South African v-cs seek to make multilingualism a reality

Language Policy Framework seeks to integrate the country’s 11 official languages into higher education

December 1, 2022
Johannesburg , Gauteng  South Africa -august 31 2012  man and woman talking on a sidewalk pay phone midday Rosettenville Johannesburg
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Vice-chancellors are seeking to iron out the practicalities of fully implementing multilingualism in South Africa’s universities.

The national Language Policy Framework – which seeks to integrate the country’s 11 official languages into higher education – is the subject of a two-day summit this week.

While it has many benefits, the rainbow nation’s multilingualism poses all sorts of problems, according to Martin Hall, former deputy vice-chancellor at the University of Cape Town.

While universities have autonomy in deciding the medium of language taught, English is the medium used in the overwhelming majority of them – apart from a handful that are bilingual, using English and Afrikaans.

The government’s policy since 2020 has been to strongly encourage higher education providers to give attention to multilingualism, although it cannot mandate it.

Although English is widely acknowledged as the global language of business and commerce, Professor Hall said, there was “passionate interest” in maintaining multilingualism in South Africa.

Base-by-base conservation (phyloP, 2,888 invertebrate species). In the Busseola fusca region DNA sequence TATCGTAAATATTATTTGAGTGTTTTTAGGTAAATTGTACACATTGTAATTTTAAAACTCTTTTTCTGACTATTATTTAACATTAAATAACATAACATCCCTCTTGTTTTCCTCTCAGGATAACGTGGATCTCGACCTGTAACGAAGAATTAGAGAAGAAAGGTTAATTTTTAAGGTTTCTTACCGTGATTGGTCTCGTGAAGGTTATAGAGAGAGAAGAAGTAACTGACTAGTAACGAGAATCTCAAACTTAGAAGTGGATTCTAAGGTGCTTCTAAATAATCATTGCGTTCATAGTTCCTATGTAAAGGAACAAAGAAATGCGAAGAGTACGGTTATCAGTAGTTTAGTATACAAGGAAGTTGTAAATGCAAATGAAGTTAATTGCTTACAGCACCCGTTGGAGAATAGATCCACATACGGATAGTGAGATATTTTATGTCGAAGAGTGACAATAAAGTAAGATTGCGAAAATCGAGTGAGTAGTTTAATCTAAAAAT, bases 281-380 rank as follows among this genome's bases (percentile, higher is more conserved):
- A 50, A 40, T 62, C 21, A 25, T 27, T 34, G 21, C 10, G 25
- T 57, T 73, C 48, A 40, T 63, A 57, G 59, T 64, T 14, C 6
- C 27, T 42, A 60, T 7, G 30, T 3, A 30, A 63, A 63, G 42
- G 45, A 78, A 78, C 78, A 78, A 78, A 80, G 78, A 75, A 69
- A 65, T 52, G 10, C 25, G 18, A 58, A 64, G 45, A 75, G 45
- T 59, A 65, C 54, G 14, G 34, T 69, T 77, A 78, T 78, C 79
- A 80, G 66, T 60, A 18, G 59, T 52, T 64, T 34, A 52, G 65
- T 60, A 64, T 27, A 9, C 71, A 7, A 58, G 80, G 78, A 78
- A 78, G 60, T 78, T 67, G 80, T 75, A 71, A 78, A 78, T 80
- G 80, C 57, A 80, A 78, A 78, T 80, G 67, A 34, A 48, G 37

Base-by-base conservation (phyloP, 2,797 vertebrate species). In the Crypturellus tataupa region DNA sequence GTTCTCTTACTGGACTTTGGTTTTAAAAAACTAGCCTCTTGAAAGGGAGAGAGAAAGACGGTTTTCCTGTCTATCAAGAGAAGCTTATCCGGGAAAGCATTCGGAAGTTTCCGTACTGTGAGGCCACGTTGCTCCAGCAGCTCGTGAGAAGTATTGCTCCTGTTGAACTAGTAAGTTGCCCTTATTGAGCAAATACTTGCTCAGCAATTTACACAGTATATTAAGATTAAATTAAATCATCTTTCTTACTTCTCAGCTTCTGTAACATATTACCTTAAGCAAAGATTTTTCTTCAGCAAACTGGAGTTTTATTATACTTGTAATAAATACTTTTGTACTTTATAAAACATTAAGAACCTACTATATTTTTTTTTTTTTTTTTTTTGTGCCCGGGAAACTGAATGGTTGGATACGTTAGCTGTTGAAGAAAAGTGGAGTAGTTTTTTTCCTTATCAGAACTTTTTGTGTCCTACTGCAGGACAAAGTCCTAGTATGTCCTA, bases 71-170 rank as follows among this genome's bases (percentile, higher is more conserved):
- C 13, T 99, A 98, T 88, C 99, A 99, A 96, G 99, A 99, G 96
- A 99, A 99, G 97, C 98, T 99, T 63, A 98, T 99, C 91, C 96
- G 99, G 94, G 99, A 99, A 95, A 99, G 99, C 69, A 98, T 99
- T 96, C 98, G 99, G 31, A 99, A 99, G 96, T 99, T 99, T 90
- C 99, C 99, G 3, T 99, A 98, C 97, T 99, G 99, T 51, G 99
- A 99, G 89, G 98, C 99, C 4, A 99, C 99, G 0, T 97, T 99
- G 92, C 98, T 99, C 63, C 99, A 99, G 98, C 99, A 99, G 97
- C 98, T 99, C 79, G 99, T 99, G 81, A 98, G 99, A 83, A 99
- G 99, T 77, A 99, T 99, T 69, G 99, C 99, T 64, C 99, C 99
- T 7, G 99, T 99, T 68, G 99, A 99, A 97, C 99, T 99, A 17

The problem is how to put that into practice, which is one of the issues the second Vice-Chancellors’ Consultation Colloquium will face on 1-2 December, hosted by the University of Pretoria and Universities South Africa.

“Universities can make a rich and meaningful contribution as to how the language framework should unfold in practice in our lecture rooms, at our conferences, in our research and in our internal and external communication,” Tawana Kupe, vice-chancellor of the University of Pretoria, told Times Higher Education.

Vice-chancellors have already begun to “tease apart” the policy framework in previous sessions, but Professor Kupe hoped that by asking the “difficult questions” this week’s meeting will help them work out how to successfully implement it.

“Universities have a critical role to play in embracing multilingualism, and many are doing just that through vocation-specific language courses,” he said.

“Through teaching students specific words and phrases pertinent to their sector, graduates can interact more effectively with the people accessing their services whose first language is not English.”

Such courses help develop proficient graduates who can operate across a wide variety of environments, but also transform graduates into more well-rounded, socially conscious students.

Professor Hall said all 11 languages formed a crucial part of South African culture, and universities must promote opportunities for students to practise multiple languages or develop competencies in multiple languages.

“I don’t think anybody is suggesting that anybody should learn 11 languages, but I think that the ideal would be that in addition to English and Afrikaans, every student in a university would also have a working knowledge of an African language,” he said.

 patrick.jack@timeshighereducation.com

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